Wednesday, April 24, 2013

U is for UNBLOCK

During April, I’m blogging daily as a participant of the 
Blogging from A to Z in April Challenge (with time off on Sundays).
 Stay a minute. Read. Tell me what you think. Thanks for stopping by.
     As writers, we've all been blocked at some point. Fortunately, there are plenty of strategies for getting unstuck and I've tried my share. Here are my favorites:

  • Write at a different location. Lately I can't write at my desk. I've been staring at the curtains behind the desk, obsessing that spring is happening outside and I'm stuck inside. I want to pull them back, study the pink flowers on the redbud tree, watch the school buses rumble back and forth down the road. But I can't because everyone will see me looking out the window and think, 'Look at her. She must have writer's block, the poor thing'. So yesterday I unplugged the laptop and moved to the dining room table. Instead I can see a  hint of the backyard and a bird feeder hanging from the apple tree. And just like that I finished a chapter after lunch. 
  • Read a similar work. When I work on a manuscript, I have 2-3 similar books that have the same feel, tone, and/or subject matter as my project right beside me. I read a few pages of these books to 'get in the mood' for writing, as kind of a mental warm-up.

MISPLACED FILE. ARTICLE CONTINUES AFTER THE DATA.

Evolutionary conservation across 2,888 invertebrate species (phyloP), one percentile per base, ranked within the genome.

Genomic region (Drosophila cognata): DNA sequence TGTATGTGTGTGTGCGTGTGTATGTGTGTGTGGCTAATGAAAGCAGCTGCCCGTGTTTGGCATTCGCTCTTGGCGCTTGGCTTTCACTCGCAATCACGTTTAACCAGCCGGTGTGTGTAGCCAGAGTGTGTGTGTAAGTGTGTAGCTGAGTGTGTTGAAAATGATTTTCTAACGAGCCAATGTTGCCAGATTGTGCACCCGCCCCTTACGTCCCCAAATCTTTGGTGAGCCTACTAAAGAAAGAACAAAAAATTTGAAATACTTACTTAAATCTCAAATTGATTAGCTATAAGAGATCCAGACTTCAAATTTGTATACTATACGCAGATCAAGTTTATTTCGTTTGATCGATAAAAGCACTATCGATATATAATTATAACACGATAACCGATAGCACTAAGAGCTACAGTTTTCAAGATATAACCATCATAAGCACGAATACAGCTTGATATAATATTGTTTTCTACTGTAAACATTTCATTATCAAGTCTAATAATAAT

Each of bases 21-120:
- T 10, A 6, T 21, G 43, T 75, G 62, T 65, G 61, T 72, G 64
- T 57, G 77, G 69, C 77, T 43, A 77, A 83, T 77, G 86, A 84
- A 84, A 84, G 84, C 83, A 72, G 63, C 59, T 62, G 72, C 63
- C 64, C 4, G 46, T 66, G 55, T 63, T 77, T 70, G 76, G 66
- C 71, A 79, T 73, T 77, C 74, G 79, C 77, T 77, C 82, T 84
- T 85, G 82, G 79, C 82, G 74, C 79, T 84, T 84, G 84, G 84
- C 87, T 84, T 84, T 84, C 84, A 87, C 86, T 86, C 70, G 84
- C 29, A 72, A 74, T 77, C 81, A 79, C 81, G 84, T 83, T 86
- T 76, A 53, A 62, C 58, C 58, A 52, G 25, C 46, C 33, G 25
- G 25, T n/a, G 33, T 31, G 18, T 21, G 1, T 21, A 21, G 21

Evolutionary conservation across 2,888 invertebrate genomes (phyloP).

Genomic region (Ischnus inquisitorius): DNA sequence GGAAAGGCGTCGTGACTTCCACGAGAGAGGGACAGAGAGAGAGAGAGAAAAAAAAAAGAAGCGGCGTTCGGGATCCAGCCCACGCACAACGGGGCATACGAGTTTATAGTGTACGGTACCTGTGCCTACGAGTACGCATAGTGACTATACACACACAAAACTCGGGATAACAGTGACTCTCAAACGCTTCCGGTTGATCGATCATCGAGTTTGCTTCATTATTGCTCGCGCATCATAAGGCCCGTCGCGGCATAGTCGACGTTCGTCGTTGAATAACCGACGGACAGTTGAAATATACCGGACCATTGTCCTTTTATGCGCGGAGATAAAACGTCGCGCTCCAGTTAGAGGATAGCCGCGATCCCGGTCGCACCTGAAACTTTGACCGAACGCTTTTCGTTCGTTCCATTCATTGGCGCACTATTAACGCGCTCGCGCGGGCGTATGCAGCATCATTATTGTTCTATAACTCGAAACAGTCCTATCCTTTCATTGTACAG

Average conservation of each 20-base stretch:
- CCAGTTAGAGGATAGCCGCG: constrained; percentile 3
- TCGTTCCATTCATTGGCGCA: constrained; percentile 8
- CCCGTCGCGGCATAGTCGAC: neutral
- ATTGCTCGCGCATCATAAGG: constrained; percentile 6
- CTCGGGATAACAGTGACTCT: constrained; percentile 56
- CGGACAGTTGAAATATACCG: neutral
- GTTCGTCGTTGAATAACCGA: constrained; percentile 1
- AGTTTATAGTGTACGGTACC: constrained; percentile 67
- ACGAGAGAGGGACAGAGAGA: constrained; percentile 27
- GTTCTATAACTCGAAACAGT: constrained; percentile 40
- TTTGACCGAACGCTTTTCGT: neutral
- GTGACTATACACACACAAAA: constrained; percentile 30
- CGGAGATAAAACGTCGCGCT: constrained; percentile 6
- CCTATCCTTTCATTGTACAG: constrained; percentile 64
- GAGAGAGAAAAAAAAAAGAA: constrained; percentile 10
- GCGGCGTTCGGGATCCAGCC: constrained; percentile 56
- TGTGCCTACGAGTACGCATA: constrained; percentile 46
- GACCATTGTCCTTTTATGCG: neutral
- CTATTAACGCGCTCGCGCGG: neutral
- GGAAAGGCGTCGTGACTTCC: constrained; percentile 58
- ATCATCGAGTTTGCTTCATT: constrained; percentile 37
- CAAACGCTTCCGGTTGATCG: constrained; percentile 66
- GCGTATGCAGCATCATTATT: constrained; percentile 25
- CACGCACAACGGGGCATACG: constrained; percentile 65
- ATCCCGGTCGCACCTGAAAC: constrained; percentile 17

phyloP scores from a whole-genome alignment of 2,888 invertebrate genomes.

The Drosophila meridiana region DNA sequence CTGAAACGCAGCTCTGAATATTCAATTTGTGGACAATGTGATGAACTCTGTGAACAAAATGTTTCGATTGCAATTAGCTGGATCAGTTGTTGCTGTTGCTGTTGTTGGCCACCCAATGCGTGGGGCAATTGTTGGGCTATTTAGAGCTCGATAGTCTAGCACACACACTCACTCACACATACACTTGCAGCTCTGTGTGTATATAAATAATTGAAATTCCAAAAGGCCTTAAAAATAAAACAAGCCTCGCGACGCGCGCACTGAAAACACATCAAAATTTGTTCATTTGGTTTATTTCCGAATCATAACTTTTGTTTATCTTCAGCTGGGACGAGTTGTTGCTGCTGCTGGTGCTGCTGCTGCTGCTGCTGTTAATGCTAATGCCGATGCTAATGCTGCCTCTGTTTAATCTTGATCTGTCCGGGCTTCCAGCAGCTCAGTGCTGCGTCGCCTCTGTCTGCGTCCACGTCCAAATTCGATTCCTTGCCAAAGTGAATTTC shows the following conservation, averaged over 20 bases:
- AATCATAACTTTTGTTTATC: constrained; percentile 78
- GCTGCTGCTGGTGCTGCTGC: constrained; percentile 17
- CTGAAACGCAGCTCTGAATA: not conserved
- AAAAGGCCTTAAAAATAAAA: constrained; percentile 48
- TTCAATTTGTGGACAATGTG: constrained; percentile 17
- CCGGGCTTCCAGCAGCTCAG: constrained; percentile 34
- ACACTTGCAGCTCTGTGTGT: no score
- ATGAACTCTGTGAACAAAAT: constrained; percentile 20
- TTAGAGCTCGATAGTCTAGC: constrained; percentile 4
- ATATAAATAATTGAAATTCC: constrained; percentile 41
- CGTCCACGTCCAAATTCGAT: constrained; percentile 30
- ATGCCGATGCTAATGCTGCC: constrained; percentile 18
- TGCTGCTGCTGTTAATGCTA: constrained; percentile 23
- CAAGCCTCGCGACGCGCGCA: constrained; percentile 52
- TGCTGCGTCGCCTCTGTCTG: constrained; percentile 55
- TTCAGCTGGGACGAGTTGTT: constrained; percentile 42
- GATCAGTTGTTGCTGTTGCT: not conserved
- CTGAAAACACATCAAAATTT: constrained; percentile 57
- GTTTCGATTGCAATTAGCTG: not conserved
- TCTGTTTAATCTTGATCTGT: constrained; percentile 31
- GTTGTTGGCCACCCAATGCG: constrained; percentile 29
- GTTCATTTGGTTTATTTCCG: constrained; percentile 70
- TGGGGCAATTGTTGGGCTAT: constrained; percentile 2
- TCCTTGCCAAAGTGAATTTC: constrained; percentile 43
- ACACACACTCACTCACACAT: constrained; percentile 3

• Make a list. If I'm stuck on a scene, I make a list of sensory details that my characters might see or encounter in the setting. A chain-link fence, a cardinal, a bike with a flat tire at the side of the curb. He/she might hear a car horn, smell fried chicken, or feel the texture of the trunk of a maple tree. These details might flesh out the scene that is giving you trouble. 
  • Avoid writing for a day. Wait, what?! Now you're thinking, She's trying to get us writing again by telling us NOT to write? But it's works! I stay far away from my desk, even shutting the door. And the kicker is I can only do mundane, annoying things like iron (which I hate), weed (even worse), wash windows, and  clean out the utensil drawer. By days end, I'm so looking forward to sitting down to write the following day. 
     What's your strategy for curing writer's (or any type of creative) block?


  1. I like the idea of making a list of the sensory details when you're stuck. If it doesn't break something loose and the writing flow again, it will at least keep you in your story world for a bit longer than if you gave in to the block.

  2. Those are great ideas Dawn thank you! Will keep them in mind!


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